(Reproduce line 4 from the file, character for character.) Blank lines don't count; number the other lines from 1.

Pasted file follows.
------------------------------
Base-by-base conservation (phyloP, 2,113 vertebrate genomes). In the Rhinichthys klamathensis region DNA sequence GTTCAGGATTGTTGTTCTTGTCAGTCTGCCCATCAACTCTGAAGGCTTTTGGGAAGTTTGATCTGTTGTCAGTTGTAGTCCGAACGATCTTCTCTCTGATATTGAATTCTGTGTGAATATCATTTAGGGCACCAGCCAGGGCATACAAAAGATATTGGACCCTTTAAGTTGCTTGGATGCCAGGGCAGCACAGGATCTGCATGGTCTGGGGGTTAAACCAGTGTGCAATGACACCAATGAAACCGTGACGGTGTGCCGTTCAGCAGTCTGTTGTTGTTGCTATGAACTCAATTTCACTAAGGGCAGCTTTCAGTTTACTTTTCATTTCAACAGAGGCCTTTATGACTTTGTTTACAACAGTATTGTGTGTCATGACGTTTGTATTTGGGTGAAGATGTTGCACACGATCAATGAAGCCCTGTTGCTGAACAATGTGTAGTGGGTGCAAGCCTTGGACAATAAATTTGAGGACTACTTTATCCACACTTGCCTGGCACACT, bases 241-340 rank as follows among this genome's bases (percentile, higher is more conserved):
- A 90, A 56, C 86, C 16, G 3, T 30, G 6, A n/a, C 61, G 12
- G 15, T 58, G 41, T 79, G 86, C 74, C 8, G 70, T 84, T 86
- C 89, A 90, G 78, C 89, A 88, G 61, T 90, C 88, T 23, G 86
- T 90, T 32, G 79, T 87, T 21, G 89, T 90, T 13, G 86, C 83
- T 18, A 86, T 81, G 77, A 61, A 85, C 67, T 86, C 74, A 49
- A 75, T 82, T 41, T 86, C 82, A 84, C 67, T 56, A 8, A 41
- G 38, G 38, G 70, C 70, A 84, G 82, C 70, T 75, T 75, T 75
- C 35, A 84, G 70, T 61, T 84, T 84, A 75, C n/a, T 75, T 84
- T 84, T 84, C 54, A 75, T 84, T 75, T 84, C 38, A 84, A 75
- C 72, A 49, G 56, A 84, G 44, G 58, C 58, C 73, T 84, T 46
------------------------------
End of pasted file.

- C 89, A 90, G 78, C 89, A 88, G 61, T 90, C 88, T 23, G 86